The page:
“The authorities do not negotiate, no negotiations,” Interior Minister Daho Ould Kabila said on state television. “We have received their demands, but we didn’t respond to them.”

The Algerian government was under pressure from the U.S., Britain and other countries whose nationals were taken hostage. But the raid caught some by surprise and appeared to irritate some Western leaders. British Prime Minister David Cameron’s office said he would have preferred to have been told in advance of the operation.

“I think we should be prepared for the possibility of further bad news, very difficult news in this extremely difficult situation,” Cameron said.

The State Department declined to provide details of the Algerian offensive, saying it could endanger hostages, some of whom were reportedly forced to wear explosives-laden belts.

White House spokesman Jay Carney told reporters, “We are certainly concerned about reports of loss of life and we are seeking clarity from the government of Algeria.”

The Algerians are “used to fighting terrorism, in their own, quite hard way,” said Mathieu Guidere, a professor of “Islamology” at the University of Toulouse in France and author of “The New Terrorists.” “It’s likely the deaths at the petrol base were as a result of the assault by the Algerian security forces.”

Reports have suggested that as many as 41 foreigners were being held along with scores of Algerians. An Irishman who was among them contacted his family to say he had been freed.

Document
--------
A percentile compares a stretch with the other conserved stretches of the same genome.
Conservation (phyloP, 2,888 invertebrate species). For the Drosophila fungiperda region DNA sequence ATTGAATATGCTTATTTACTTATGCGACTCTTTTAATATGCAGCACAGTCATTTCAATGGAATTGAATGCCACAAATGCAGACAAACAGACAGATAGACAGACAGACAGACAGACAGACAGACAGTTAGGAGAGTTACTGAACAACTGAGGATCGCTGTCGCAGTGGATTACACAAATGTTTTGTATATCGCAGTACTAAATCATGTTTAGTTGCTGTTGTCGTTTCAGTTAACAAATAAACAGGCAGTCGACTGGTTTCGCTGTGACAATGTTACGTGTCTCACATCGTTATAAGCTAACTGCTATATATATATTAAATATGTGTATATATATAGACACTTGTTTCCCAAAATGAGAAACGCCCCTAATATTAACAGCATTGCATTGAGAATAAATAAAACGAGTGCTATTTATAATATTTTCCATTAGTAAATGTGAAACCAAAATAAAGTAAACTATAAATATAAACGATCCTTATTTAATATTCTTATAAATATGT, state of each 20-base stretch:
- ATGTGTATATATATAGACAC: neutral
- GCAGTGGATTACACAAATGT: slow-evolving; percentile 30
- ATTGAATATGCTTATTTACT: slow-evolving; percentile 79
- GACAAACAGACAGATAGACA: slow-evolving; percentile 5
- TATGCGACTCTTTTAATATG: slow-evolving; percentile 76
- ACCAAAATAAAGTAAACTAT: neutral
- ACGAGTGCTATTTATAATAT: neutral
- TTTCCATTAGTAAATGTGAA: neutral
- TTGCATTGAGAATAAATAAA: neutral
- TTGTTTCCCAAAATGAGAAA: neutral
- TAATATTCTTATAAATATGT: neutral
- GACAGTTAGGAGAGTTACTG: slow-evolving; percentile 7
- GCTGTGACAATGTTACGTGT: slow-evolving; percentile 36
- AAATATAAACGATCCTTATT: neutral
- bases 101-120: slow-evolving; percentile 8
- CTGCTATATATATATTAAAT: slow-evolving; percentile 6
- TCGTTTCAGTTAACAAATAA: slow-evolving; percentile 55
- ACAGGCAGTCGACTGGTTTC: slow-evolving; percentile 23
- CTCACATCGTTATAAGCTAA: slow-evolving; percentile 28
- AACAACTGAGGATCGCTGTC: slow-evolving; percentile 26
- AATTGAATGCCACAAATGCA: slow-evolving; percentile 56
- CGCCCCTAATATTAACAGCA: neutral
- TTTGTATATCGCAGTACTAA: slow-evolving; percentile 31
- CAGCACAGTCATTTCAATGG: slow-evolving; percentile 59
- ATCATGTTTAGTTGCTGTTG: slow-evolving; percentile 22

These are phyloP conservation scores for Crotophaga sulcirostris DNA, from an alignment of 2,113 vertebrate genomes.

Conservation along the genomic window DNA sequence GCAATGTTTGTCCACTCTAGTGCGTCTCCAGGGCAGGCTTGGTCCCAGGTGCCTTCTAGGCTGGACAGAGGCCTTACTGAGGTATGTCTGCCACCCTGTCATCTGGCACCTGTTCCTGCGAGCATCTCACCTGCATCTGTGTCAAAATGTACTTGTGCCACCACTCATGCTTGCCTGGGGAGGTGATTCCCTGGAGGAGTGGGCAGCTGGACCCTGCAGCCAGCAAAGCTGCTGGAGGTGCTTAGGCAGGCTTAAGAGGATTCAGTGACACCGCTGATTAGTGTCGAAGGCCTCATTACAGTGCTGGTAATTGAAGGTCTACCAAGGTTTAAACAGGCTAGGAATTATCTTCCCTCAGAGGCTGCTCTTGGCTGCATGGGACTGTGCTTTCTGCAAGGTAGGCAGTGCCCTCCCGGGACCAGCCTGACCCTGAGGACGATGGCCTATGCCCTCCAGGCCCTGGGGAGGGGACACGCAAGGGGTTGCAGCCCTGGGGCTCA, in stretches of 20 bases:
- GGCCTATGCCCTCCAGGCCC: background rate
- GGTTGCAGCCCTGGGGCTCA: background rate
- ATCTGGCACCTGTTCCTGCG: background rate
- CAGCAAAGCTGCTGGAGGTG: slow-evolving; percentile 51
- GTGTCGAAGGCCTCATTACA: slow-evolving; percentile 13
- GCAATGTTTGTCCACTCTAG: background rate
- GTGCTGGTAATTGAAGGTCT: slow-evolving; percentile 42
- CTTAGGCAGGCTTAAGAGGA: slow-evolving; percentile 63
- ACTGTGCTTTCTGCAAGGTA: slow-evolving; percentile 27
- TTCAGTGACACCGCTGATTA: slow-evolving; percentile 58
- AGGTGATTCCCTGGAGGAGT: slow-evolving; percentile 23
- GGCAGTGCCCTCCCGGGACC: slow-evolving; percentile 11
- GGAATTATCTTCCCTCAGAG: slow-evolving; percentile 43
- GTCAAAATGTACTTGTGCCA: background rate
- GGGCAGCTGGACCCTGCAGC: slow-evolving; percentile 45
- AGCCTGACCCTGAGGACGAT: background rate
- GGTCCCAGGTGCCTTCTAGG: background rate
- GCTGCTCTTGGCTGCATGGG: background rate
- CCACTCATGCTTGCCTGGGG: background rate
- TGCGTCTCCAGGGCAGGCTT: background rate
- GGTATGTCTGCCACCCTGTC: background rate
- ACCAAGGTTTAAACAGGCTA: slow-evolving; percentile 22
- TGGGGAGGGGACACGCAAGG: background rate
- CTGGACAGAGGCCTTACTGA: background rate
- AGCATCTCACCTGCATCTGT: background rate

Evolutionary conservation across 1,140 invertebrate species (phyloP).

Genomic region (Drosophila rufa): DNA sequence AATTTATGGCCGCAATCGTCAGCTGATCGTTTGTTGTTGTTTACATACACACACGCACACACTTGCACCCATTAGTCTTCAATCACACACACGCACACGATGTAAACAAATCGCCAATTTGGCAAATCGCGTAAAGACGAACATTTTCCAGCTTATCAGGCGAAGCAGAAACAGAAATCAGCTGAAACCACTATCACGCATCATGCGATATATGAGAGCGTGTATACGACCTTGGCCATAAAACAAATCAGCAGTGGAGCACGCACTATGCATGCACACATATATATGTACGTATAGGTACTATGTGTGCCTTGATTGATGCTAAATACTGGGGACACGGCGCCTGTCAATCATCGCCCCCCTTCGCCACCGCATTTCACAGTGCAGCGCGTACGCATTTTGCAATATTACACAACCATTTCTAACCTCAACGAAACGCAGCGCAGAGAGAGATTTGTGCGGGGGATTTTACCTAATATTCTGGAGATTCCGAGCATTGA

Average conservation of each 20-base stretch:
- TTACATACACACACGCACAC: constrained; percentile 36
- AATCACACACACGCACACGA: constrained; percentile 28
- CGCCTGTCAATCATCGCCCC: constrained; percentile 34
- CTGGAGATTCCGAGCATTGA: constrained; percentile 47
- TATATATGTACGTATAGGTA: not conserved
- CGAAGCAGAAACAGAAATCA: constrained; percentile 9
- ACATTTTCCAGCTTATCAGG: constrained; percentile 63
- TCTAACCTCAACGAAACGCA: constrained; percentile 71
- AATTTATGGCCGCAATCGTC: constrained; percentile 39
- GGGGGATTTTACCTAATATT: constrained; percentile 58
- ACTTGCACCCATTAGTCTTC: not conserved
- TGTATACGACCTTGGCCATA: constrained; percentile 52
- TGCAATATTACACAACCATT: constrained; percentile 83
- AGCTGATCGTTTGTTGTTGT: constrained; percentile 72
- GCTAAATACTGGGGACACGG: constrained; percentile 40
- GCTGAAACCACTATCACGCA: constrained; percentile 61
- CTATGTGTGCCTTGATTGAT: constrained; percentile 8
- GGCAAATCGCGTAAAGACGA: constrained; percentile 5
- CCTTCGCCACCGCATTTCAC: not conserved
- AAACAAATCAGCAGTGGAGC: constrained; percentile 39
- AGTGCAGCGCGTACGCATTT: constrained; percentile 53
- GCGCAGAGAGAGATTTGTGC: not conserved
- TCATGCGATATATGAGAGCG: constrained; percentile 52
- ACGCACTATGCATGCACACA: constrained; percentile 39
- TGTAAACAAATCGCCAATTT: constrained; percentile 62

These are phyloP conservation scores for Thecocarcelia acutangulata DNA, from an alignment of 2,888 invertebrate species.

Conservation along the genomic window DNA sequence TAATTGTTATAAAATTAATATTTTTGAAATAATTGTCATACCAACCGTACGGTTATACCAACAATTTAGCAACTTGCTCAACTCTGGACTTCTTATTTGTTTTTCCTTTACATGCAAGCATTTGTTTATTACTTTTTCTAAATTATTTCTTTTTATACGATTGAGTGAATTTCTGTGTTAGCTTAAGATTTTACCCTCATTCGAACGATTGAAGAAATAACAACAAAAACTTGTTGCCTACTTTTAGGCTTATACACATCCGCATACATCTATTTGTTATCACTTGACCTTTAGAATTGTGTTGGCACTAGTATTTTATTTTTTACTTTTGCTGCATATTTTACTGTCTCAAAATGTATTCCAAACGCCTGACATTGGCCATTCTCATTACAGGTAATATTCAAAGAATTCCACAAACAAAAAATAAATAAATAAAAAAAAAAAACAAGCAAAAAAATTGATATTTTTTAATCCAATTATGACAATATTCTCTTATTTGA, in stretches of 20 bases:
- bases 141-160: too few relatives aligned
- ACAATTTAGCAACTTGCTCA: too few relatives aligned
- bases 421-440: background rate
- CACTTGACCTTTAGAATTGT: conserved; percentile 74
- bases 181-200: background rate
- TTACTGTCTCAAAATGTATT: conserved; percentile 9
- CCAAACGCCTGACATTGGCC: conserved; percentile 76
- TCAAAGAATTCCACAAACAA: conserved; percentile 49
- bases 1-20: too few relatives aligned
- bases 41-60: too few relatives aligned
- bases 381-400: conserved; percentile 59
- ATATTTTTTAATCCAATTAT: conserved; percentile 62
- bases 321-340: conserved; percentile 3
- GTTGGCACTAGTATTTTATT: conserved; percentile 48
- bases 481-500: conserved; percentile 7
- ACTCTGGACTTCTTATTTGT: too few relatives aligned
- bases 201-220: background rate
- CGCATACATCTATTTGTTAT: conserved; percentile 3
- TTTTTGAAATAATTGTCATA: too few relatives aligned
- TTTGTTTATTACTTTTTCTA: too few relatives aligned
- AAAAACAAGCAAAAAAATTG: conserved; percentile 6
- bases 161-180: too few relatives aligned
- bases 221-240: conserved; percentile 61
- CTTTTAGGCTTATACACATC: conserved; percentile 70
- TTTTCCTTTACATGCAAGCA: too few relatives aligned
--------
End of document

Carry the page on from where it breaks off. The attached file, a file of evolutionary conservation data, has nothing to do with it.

The natural gas field complex at In Amenas, which supplies Europe and Turkey, is a joint venture operated by BP; Statoil, a Norwegian firm; and Sonatrach, the Algerian national oil company.

The assault on the compound dramatically changed the dynamics of Algeria’s decades-long campaign against radicals. Militants had rarely, if ever, targeted oil and gas operations, even during the 1990s civil war, when few rules applied amid beheadings and massacres. Their seizure of the compound was a direct strike at the government and the nation’s economic and political stability.

The civil war in Algeria, a country rich in oil and gas and with a spectacular coast and vast deserts, killed more than 100,000 people. The conflict began when the military, fearing Islamists would come to power, shut down parliamentary elections and the country collapsed into turmoil.

The government offered an amnesty program more than a decade ago. Thousands of militants accepted, but hard-core members of what had become Al Qaeda in the Islamic Maghreb resisted. The group publicly joined Al Qaeda in 2006, sending recruits to fight U.S. forces in Iraq while expanding its suicide bombings and kidnappings of businessmen and Westerners for ransom in Algeria.

AQIM and other Algerian radicals are heavily armed and fluid, shifting much of their attention last year to neighboring Mali, where they joined rebels and Islamists in a war to overthrow the government. Mali has attracted extremists from across Africa and the Middle East who are attempting to exploit the country’s instability to create an Islamist state.

Two top radicals are believed to be connected to the gas field seizure: Abdelmalek Droukdel, AQIM’s leader, who has called for militants to target France over its intervention in Mali, and Mokhtar Belmokhtar, a mercurial, one-eyed smuggler and kidnapper who runs the Signed-in-Blood Battalion, an AQIM splinter group that claims to have carried out Wednesday’s predawn attack.

The hostages at the complex “who managed to reach loved ones abroad said the terrorists that captured them have Egyptian, Tunisian, Libyan accents,” said an Algerian risk-assessment analyst who asked to remain anonymous because of the sensitivity of his job.

Special correspondents Kim Willsher in Paris and Reem Abdellatif in Cairo and Times staff writers Henry Chu in London and Paul Richter in Washington contributed to this report.